The findings are more clear when also considering what replaces saturated fat. In a data pooling study of 11 prospective cohort studies examining the effect on CHD risk of substituting carbohydrates or unsaturated fats for saturated fats, Jakobsen et al (2009) showed that replacing saturated fat with polyunsaturated fat resulted in a significant reduction in CHD risk whereas substitution with carbohydrate resulted in a modest increase in risk (13). Arguably the strongest confirmation of the diet-disease relationship comes from randomised controlled trials. In a metaanalysis of 8 relatively long-term trials Mozaffarian et al (2010) showed a significant reduction in CHD events in studies where saturated fat reduction was achieved by substitution primarily with polyunsaturated fat, thus confirming the findings of Jakobsen et al (14).

The influence of saturated fat intake on CHD is supported by many shorter term experimental studies examining the effects of saturated fats on metabolic biomarkers for CHD. Mensink et al. (2003) have aggregated data relating to the effects on blood lipids of substituting carbohydrates, mono or polyunsaturated fats for saturated fats in controlled experimental trials (15). In all comparisons replacement of saturated fat was associated with an improved total:HDL cholesterol ratio, with the greatest effect seen with polyunsaturated fat replacement.. Clinical trials involving cholesterol lowering by diet or drugs confirm CHD risk reduction in proportion to the extent of cholesterol lowering (16, 17).

Dietary advice is given in terms of foods or dietary patterns rather than nutrients. There is no evidence that any particular dietary pattern is superior when adhering to the core components of cardioprotection, including reduction of saturated fat and free sugars and an increase in the ratio of unsaturated to saturated fatty acids.

REFERENCES
1. Malhotra A. Saturated fat is not the major issue. BMJ 2013;347. doi: 10.1136/bmj.f6340.
2. Te Morenga L, Mallard S, Mann J. Dietary sugars and body weight: systematic review and meta-analyses of randomised controlled trials and cohort studies. BMJ 2013;346:e7492. doi: 10.1136/bmj.e7492.
3. Hooper L, Abdelhamid A, Moore HJ, Douthwaite W, Skeaff CM, Summerbell CD. Effect of reducing total fat intake on body weight: systematic review and meta-analysis of randomised controlled trials and cohort studies. BMJ 2012;345:e7666. doi: 10.1136/bmj.e7666.
4. Tunstall-Pedoe H. The decline in coronary heart disease; did it fall or was it pushed? BMJ 2012;344. doi: 10.1136/bmj.d7809.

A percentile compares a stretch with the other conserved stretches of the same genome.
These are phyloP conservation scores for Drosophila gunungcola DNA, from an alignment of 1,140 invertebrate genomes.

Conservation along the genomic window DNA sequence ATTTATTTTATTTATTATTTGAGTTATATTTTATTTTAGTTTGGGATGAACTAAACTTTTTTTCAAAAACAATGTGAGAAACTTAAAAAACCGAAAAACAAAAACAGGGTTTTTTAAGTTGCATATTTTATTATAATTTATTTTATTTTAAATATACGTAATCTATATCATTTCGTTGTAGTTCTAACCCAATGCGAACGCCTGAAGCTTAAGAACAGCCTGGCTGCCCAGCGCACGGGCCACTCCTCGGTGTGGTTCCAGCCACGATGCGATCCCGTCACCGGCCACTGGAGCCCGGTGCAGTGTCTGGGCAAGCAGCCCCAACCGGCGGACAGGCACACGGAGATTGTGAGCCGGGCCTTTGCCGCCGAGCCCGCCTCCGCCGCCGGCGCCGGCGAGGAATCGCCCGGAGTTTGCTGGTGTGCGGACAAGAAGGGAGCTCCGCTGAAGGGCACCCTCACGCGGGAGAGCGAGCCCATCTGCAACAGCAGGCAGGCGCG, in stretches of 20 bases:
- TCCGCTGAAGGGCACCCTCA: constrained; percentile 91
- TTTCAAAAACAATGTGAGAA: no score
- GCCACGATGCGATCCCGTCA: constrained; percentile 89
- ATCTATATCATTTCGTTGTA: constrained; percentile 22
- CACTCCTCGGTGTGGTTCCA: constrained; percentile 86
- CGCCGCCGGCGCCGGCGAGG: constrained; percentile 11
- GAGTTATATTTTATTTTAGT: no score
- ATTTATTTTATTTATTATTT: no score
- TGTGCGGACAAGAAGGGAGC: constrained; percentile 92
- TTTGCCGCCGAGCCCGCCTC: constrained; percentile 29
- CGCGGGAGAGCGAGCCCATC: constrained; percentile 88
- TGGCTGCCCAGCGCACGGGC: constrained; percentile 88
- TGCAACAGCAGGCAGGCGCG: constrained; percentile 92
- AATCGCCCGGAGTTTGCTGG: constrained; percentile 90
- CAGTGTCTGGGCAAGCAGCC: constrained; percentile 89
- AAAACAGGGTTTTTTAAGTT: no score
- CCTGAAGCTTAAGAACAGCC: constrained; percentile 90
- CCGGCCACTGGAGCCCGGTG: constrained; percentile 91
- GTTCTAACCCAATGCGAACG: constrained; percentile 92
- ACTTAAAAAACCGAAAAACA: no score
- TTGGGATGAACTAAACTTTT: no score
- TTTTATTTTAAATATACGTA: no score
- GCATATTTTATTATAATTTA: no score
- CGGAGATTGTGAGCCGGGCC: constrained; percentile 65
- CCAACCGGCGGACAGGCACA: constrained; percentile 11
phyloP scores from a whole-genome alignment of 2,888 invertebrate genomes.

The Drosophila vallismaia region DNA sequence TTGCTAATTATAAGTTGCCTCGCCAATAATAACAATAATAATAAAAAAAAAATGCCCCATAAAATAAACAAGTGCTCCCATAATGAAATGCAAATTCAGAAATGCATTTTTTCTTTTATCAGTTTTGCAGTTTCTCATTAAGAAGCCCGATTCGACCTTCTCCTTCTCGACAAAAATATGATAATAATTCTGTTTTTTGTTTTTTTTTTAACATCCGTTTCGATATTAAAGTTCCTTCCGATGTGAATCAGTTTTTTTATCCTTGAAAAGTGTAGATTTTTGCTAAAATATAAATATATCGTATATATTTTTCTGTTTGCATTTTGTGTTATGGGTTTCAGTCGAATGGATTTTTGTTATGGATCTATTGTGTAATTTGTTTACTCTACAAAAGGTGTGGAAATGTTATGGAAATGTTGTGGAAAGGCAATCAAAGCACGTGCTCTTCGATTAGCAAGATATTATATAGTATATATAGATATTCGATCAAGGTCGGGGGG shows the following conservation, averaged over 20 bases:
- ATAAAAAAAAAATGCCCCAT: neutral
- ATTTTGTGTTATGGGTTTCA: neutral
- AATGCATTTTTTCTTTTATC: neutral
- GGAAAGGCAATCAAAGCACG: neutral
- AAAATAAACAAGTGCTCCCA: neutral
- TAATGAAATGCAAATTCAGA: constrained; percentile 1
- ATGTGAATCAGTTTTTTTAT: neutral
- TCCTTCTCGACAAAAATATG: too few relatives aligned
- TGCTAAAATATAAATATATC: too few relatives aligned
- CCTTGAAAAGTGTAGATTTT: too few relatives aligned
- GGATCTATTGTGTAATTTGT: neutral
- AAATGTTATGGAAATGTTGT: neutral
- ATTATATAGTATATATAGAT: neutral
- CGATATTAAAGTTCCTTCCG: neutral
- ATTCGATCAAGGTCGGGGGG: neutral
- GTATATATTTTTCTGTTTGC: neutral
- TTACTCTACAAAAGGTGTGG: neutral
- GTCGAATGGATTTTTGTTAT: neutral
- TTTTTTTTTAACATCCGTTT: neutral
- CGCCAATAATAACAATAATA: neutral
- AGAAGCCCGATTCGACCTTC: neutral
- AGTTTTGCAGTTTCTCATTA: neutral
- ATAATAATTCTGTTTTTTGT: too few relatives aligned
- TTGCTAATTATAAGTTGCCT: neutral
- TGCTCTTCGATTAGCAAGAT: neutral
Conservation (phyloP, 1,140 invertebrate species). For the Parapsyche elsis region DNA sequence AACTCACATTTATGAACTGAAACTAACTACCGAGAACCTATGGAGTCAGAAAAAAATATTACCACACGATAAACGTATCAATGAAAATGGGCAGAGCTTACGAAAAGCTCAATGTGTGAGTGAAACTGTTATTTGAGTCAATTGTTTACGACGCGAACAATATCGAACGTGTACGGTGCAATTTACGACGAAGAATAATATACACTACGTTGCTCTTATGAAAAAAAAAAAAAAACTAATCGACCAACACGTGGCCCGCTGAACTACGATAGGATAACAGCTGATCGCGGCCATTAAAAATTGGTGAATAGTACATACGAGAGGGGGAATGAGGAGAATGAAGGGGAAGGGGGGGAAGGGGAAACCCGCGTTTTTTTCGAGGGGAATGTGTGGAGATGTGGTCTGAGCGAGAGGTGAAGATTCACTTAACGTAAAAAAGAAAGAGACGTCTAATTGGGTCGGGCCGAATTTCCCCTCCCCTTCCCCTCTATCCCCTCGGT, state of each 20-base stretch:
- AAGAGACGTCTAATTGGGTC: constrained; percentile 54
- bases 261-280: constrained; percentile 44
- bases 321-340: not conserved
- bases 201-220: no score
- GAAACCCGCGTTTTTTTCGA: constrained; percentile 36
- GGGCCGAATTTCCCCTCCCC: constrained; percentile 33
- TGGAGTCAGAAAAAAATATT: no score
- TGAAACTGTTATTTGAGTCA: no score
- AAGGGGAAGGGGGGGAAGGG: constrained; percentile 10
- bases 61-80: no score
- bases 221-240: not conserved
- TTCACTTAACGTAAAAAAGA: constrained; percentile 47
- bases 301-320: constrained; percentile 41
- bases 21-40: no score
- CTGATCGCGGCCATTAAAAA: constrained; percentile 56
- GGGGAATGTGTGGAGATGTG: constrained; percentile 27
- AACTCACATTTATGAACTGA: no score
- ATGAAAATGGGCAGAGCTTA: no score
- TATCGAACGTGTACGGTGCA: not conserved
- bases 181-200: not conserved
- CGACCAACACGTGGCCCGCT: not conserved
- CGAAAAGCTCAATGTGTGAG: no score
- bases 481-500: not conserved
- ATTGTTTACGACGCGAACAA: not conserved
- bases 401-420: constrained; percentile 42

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6. Prospective Studies Collaboration. Blood cholesterol and vascular mortality by age, sex, and blood pressure: a meta-analysis of individual data from 61 prospective studies with 55 000 vascular deaths. The Lancet 2007;370(9602):1829-39. doi: http://dx.doi.org/10.1016/S0140-6736(07)61778-4.
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11. Siri-Tarino PW, Sun Q, Hu FB, Krauss RM. Meta-analysis of prospective cohort studies evaluating the association of saturated fat with cardiovascular disease. The American journal of clinical nutrition 2010;91(3):535-46. doi: 10.3945/ajcn.2009.27725.
12. Mamdani M, Sykora K, Li P, Normand SL, Streiner DL, Austin PC, Rochon PA, Anderson GM. Reader's guide to critical appraisal of cohort studies: 2. Assessing potential for confounding. BMJ 2005;330(7497):960-2. doi: 10.1136/bmj.330.7497.960.
13. Jakobsen MU, O'Reilly EJ, Heitmann BL, Pereira MA, Balter K, Fraser GE, Goldbourt U, Hallmans G, Knekt P, Liu S, et al. Major types of dietary fat and risk of coronary heart disease: a pooled analysis of 11 cohort studies. The American journal of clinical nutrition 2009;89(5):1425-32. doi: 10.3945/ajcn.2008.27124.
14. Mozaffarian D, Micha R, Wallace S. Effects on coronary heart disease of increasing polyunsaturated fat in place of saturated fat: a systematic review and meta-analysis of randomized controlled trials. PLoS medicine 2010;7(3):e1000252. doi: 10.1371/journal.pmed.1000252.
15. Mensink RP, Zock PL, Kester AD, Katan MB. Effects of dietary fatty acids and carbohydrates on the ratio of serum total to HDL cholesterol and on serum lipids and apolipoproteins: a meta-analysis of 60 controlled trials. The American journal of clinical nutrition 2003;77(5):1146-55.
16. Baigent C, Blackwell L, Emberson J, Holland LE, Reith C, Bhala N, Peto R, Barnes EH, Keech A, Simes J, et al. Efficacy and safety of more intensive lowering of LDL cholesterol: a meta-analysis of data from 170,000 participants in 26 randomised trials. Lancet 2010;376(9753):1670-81. doi: 10.1016/S0140-6736(10)61350-5.
17. Dayton S, Pearce ML, Goldman H, Harnish A, Plotkin D, Shickman M, Winfield M, Zager A, Dixon W. Controlled trial of a diet high in unsaturated fat for prevention of atherosclerotic complications. Lancet 1968;2(7577):1060-2.

Competing interests: No competing interests

31 October 2013
Jim Mann
Professor of Medicine and Human Nutrition
Rachael McLean, Lisa Te Morenga
University of Otago
P O Box 56, Dunedin 9054, New Zealand